When your Project Plan Begins to Resemble a Finely Tuned Italian Sportscar, You May Have Overdone It — The allegory of a Ferrari in a Forest
One of my favorite learning stories of failure and confusion comes from a project I was working on around a new business model at a large technology company. I had been tasked with my favorite sort of project — the glorious, for me — “figure it out” type project. No real guidance was given. Just a problem statement, a desired outcome, and a bunch of time. In retrospect, too much time.
In those days my whiteboard was a “playground” as my friend and mentor Sachin puts it. I was overly enamored by my ability to problem solve visually and was pedantic about nudging boxes in PowerPoint to just fit one more bit of 8-point font, text heavy, content into another slide.
For many weeks I worked on a “deck” that turned out to be one of the finest pieces of content I had ever worked on. It was a beautiful 27 page deck with about 33 pages of appendix. It was elegant. It was clean. It told the perfect story. I was in love with the slideware. I was on revision number 73.
I should have known then. In love with slideware? Come on, man!
When it came time to present my plan to a larger than usual cross-company committee I was expecting praise and adulation for the fine work that our team put into this body of work.
“This is amazing work” said one senior vice president.
“Incredible, thorough, complete, well documented” said the head of finance.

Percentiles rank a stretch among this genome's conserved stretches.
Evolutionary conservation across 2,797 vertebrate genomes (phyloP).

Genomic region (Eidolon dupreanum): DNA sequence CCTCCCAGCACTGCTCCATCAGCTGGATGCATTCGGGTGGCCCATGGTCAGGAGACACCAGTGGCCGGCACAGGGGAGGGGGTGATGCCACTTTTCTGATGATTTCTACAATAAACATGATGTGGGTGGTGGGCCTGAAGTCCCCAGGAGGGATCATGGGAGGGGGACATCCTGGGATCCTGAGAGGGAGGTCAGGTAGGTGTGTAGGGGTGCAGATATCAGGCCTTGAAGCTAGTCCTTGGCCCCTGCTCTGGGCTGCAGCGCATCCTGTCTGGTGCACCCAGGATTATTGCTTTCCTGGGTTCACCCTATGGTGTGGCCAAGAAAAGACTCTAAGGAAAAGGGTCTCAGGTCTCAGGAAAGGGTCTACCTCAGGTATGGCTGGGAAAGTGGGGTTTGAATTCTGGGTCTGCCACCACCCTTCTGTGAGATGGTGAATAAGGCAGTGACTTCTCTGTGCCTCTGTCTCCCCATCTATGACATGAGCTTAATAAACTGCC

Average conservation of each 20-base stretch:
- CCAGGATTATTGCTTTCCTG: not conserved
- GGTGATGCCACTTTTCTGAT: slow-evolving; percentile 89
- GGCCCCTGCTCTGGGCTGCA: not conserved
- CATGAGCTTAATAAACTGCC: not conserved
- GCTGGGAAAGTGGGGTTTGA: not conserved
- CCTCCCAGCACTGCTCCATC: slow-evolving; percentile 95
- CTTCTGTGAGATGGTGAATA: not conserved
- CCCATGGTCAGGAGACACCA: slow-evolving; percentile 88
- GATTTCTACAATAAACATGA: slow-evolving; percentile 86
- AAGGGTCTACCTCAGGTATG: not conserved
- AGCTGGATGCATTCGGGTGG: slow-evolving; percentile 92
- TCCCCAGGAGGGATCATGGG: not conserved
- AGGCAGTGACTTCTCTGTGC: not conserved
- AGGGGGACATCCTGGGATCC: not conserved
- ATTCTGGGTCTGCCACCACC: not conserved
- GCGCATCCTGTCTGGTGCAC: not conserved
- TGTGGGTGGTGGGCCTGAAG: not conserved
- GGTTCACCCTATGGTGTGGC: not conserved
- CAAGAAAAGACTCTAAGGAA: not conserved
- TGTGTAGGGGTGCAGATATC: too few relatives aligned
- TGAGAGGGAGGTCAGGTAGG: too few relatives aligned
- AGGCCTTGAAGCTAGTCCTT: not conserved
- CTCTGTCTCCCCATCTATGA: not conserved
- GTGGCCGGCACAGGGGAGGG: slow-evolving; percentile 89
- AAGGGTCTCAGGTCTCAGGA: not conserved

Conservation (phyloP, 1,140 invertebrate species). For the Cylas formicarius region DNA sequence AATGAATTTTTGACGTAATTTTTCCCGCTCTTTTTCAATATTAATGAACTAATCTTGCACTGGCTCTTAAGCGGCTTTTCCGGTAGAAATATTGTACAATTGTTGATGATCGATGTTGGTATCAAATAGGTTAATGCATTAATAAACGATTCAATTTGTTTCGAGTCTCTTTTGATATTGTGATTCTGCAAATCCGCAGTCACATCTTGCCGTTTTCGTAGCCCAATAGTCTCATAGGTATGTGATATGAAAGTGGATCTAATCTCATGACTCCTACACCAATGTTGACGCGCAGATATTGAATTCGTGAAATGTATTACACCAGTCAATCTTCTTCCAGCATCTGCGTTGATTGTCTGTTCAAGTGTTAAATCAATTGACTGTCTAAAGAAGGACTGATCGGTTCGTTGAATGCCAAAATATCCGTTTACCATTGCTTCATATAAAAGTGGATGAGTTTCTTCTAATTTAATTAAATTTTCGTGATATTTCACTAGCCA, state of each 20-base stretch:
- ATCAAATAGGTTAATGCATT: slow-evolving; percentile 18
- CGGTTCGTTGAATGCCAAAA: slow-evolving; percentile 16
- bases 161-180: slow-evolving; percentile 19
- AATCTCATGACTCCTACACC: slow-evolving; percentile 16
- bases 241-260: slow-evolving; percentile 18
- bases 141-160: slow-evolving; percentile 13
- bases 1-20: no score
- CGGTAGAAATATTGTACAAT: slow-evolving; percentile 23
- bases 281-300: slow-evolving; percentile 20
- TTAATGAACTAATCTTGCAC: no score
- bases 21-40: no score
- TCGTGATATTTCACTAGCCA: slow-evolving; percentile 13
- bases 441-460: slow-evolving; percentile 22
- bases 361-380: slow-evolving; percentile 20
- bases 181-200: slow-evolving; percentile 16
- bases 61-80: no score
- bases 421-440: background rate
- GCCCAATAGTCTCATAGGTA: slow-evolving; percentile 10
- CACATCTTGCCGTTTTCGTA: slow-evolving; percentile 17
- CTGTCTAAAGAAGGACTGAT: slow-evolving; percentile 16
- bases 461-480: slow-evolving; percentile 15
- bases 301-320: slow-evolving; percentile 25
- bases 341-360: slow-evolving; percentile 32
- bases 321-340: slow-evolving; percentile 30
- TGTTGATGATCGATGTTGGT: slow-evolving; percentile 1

“Really well put together” said the vice president of BD.
They all looked at one another — then casually all waited for the COO to weigh in. I was in my glory, just waiting for another ounce of praise.
Her comment was pure gold — concise, cutting, and 100% correct in retrospect.
“You have just built a Ferrari in a forest” she said.
“It really is nice, right — I am so proud of the team” I said.
“A Ferrari in a forest is a bad thing, Marc” she said. “We don’t have the budget, infrastructure, resources, or people to go build freeways and roads to drive it on.” She went on to explain, that while my solution and approach would be terrific if we had infinite time, money and resources. The reality was that we had built an overengineered approach and our project would never work as I had architected it.
Taking the metaphor a bit further. The committee then explained the gap in our approach. We had no roads, only foot-trails, our widest opening in the forest was perhaps 3 feet wide. The topography was undulating and rocky. There were no gas stations for hundreds of miles, no service stations — certainly not for a Ferrari — for thousands of miles.
The lesson I learned here was to really consider scope and dependencies — coupled with budget, time and resources, before beginning my project plan build out.
If I had been diligent in the early stages, surveying the landscape as it were. I would have known that at best we could have built a mountain bike to handle the trails and undulations, perhaps later affixing an engine. Even hiking boots — a bare bones pilot project — would have been the most effective and pragmatic solution.